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Growing Older Gracefully
on 11 November 2005
Finally The Who and their management have used a bit of imagination and put together a really good package. The LA Tommy show and greatest hits encore (previously issued on VHS) captures a particularly interesting incarnation of the band. The emphasis is on doing the music justice and the backing musicians supply the brass parts and extra backing vocals that bring Tommy to life. Townshend is subdued, but Daltrey and Entwistle more than compensate and it would be fair to say that Simon Phillips on drums pushes all of them to perform well, though at times his virtuosity overshadows the band.
However, the excitement of the old raw and ragged Who is long gone, but the music stands the test of time without it and seems to benefit from a more mature approach. This is all about precision and professionalism rather than the old power and bravado with which they used to carry the day. The guest stars are entertaining, but a bit of a distraction. (I would recommend buying the Join Together CD set from the same tour which includes Tommy in its entirety sung by the Who without the guests.)
The Quadrophenia show is superb. When originally tested in the 1970s the material from this album never worked on stage due to its complexity and reliance on backing tapes. Here in 1996/97 the Who finally perform this piece and do it justice. Again a team of backing musicians recreate some of the key overdubs on the album and, for my money I actually prefer the sound of much of this performance to the original record, which always suffered from poor production, eg with vocals lost in the mix etc. The visual narrative projected above the stage fits perfectly with the music and seemed at the time to herald a new 'rock theatre' approach to stadium tours. It's a pity that the Who didn't capitalise on this approach after the Quadrophenia tour, as they really seemed to have hit on an exciting new format.
In terms of performance the show rocks harder than the 1989 tour. Zak Starkey's drumming style complements the band and gives it room to breathe. This, combined with Simon Townshend's guitar playing, really seemed to galvanise the band members and put new life into the show. It is great to see John Entwistle showcasing his extraordinary bass playing techniques during 5:15. That along with his free flowing lines in many of the songs show just how indespensible he was to creating the sound of The Who. When Townshend was in mid air it was always Entwistle who would be busy pushing that treble and distorted sound through to drive the band. Ironically, most people put that sound down to Townshend.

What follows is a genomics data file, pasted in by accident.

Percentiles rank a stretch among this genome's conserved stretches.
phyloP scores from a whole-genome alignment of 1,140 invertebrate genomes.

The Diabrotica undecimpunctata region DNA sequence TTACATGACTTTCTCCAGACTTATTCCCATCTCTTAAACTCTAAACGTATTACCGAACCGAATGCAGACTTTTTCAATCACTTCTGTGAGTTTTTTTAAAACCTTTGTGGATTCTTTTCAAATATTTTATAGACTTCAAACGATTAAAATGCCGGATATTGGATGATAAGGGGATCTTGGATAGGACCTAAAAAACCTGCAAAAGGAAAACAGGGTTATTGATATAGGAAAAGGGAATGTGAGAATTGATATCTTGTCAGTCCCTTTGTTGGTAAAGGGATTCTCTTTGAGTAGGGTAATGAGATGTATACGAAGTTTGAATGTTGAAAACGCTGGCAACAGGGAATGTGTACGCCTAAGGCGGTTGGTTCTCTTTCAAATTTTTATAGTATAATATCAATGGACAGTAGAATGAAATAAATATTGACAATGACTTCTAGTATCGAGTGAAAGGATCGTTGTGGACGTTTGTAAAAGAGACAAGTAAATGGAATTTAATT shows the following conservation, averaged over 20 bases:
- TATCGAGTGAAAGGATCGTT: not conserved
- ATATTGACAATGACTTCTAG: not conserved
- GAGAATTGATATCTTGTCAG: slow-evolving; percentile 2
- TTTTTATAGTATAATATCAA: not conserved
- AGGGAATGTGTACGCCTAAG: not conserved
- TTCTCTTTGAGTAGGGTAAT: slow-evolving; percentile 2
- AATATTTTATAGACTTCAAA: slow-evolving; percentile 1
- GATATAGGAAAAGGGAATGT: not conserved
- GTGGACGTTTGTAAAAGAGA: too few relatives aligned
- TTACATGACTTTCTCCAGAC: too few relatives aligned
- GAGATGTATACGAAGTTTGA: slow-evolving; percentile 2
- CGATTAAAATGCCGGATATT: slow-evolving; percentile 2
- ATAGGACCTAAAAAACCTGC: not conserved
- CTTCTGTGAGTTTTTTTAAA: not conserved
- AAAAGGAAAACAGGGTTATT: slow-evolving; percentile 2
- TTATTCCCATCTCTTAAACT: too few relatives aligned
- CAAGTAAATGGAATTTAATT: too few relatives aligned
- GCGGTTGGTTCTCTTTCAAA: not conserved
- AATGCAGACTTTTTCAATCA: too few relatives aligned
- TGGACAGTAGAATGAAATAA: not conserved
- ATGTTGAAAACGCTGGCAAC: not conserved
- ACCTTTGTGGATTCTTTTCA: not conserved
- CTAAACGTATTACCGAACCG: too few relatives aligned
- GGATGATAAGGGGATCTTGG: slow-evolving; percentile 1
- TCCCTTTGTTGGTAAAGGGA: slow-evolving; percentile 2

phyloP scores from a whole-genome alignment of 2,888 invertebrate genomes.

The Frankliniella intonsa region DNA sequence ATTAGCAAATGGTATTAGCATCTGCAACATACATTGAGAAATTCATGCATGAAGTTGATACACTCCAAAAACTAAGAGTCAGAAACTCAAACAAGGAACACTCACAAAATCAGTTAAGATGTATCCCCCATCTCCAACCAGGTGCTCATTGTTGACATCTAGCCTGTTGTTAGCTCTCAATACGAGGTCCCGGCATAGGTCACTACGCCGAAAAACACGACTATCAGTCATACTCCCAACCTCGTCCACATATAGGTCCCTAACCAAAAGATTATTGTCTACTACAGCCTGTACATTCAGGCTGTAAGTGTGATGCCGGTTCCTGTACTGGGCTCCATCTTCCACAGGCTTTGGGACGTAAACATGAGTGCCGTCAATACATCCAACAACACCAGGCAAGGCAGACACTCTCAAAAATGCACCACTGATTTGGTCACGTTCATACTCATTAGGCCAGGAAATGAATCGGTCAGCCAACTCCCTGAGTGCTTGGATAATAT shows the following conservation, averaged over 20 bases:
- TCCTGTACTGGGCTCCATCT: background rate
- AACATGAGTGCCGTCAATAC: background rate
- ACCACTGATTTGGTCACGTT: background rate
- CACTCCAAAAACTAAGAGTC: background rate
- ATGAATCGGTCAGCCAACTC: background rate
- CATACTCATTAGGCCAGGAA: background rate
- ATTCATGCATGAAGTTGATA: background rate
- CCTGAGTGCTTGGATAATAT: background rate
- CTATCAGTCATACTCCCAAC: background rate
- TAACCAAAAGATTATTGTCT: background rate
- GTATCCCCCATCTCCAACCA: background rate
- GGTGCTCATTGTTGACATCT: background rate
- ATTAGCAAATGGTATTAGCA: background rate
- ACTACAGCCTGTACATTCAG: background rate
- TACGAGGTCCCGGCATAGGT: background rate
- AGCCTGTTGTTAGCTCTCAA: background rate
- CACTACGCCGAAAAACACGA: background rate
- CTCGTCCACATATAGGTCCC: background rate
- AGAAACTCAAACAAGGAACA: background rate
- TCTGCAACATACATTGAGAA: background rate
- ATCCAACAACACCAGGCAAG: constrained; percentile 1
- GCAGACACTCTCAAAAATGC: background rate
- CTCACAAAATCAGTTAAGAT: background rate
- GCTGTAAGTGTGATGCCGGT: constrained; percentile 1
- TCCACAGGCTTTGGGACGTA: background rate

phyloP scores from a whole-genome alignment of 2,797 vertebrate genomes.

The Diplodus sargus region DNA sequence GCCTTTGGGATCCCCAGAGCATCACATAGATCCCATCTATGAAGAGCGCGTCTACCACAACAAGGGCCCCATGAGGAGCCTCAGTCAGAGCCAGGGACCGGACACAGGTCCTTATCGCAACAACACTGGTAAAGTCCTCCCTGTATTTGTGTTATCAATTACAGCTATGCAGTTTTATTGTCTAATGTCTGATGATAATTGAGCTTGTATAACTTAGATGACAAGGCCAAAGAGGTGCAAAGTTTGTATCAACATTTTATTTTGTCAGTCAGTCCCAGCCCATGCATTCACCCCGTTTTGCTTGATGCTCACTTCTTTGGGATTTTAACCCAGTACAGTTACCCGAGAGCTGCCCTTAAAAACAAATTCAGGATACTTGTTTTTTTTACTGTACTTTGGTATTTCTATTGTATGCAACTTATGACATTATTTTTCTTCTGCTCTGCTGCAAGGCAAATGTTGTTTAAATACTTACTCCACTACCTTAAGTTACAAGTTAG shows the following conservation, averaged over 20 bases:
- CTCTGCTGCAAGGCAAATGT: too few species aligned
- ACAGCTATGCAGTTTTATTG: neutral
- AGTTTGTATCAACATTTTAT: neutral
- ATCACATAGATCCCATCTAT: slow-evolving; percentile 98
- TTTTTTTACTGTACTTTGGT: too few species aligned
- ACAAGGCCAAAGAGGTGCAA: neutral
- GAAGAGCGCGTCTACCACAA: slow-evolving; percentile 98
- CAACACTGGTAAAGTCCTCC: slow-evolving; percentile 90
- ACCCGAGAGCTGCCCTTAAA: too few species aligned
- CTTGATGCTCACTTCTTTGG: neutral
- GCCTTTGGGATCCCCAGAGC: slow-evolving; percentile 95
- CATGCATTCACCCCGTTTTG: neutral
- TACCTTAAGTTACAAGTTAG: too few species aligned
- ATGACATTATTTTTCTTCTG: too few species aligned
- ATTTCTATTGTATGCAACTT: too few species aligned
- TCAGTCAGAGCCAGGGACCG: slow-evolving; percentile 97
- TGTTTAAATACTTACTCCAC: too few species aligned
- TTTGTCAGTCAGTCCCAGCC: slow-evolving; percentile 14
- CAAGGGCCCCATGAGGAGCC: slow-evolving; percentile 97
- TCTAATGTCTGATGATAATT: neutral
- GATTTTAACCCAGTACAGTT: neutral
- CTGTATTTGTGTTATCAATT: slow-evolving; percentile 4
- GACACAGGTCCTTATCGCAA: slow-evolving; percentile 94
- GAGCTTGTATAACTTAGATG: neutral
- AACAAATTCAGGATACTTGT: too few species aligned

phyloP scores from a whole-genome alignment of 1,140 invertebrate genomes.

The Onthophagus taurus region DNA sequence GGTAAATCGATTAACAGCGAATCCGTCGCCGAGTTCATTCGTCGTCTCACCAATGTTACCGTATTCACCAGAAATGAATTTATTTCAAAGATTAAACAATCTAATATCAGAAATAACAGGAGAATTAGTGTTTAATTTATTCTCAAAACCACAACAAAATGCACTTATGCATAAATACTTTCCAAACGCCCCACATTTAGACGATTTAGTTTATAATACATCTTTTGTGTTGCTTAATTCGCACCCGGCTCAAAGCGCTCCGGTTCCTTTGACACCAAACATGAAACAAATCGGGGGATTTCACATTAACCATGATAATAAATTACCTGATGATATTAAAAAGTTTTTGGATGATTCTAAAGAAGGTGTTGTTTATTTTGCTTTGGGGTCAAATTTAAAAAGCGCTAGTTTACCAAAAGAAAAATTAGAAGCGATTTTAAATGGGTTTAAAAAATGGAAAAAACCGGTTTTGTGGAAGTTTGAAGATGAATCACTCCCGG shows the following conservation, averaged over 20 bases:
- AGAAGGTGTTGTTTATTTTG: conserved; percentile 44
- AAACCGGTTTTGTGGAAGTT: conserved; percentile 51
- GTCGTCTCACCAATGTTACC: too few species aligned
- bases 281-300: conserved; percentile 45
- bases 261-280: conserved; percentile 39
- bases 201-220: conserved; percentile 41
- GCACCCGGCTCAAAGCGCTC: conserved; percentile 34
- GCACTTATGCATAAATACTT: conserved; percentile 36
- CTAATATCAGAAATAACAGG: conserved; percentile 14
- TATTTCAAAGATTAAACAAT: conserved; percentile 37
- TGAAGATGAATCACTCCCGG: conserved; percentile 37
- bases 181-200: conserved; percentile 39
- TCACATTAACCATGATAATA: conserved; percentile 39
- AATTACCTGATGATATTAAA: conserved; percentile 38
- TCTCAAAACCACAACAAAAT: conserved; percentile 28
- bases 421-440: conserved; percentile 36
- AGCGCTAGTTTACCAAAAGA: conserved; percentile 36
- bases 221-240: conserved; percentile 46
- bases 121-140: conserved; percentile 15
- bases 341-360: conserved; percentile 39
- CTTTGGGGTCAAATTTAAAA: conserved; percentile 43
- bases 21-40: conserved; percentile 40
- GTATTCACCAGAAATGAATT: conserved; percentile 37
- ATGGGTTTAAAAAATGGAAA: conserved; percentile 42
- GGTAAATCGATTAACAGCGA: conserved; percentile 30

Lastly, bonus features are normally a 'watch it once only' thing. However, the visual commentaries on both concerts are excellent and allow the viewer to opt in and out at any time to watch Townshend and Daltrey being interviewed against a backdrop of the shows. It's odd how time has changed them. Townshend says less, but more of it's worth listening to, whilst Daltrey has gone from being inarticulate to expressing himself clearly and saying a lot that's worth hearing. Both clearly have a love and respect for one another and the music that they perform and the fact that they finally managed to collaborate creatively for the first time(on the visual narrative for Quadrophenia)shows that they have the potential to produce somethng jointly.
In the absence of good new material, thoughtful presentation of their past can only help restore some of the reputation lost through myriad cynical greatest hits packages and tours. However, as Daltrey notes, the key ingredient of the band's success was Townshend's songwriting. Sadly there is currently no sign of it living up to past glories, but as these 'comeback shows' testify you can always rely on the Who for a surprise or two.
So, I recommend that you buy this DVD set. Enjoy hearing the classic old songs from the late 60s and early 70s. Don't expect Live at Leeds with visuals, but be prepared to hear some of the most complex stage performances that the band have ever managed.